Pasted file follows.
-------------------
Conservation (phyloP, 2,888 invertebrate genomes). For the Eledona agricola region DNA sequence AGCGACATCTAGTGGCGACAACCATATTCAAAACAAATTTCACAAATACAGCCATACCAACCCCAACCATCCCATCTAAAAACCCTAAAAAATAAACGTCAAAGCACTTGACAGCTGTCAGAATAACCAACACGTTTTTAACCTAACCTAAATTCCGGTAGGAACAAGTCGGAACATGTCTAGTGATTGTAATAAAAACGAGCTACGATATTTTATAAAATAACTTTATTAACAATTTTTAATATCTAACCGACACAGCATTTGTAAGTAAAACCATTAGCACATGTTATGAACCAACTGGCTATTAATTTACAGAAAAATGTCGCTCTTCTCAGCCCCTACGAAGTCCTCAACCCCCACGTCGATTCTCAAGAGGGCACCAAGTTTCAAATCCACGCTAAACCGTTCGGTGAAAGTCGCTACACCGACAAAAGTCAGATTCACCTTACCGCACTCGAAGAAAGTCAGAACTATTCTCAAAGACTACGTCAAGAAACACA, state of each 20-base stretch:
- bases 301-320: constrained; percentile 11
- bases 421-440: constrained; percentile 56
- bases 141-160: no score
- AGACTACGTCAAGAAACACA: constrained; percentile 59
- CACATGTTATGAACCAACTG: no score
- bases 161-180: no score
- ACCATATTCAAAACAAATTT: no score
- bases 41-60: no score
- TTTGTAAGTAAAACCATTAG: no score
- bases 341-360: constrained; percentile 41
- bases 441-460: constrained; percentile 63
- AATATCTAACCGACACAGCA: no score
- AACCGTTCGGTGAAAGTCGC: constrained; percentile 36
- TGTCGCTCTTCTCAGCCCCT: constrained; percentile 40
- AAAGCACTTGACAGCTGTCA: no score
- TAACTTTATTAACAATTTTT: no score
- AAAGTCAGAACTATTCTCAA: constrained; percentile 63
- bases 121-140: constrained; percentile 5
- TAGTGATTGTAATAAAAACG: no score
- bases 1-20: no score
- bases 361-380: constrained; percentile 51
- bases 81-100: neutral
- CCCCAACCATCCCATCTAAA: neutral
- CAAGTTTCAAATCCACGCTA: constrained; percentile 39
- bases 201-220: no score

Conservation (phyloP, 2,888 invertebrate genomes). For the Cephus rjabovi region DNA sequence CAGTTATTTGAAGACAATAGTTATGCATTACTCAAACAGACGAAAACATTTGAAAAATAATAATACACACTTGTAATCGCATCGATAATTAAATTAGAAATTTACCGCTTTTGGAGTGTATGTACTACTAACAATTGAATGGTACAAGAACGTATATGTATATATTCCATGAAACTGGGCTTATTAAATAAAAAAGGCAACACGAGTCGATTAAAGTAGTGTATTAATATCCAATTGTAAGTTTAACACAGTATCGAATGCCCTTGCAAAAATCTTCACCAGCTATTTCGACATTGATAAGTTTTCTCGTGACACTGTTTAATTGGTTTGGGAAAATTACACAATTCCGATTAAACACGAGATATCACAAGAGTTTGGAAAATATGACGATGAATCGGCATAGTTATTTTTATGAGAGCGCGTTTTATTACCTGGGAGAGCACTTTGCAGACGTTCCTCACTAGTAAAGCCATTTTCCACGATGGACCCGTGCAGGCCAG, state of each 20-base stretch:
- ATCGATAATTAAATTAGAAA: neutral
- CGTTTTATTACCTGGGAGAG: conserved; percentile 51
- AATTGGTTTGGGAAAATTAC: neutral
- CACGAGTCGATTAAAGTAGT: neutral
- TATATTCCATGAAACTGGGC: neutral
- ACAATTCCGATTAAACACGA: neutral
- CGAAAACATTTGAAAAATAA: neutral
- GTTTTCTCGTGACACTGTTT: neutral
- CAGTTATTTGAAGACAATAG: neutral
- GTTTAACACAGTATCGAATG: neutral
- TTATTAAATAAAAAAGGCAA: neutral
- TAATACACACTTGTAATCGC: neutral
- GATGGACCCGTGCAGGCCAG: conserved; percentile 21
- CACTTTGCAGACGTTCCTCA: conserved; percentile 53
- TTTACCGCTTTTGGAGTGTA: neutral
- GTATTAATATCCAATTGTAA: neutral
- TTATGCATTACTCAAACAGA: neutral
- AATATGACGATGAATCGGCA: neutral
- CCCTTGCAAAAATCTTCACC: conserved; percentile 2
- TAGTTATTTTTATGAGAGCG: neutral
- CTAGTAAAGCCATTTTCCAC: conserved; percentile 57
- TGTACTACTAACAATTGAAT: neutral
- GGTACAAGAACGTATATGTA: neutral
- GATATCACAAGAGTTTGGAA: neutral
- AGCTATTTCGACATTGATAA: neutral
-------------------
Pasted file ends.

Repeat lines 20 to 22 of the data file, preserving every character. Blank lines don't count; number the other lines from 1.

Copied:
- TAGTGATTGTAATAAAAACG: no score
- bases 1-20: no score
- bases 361-380: constrained; percentile 51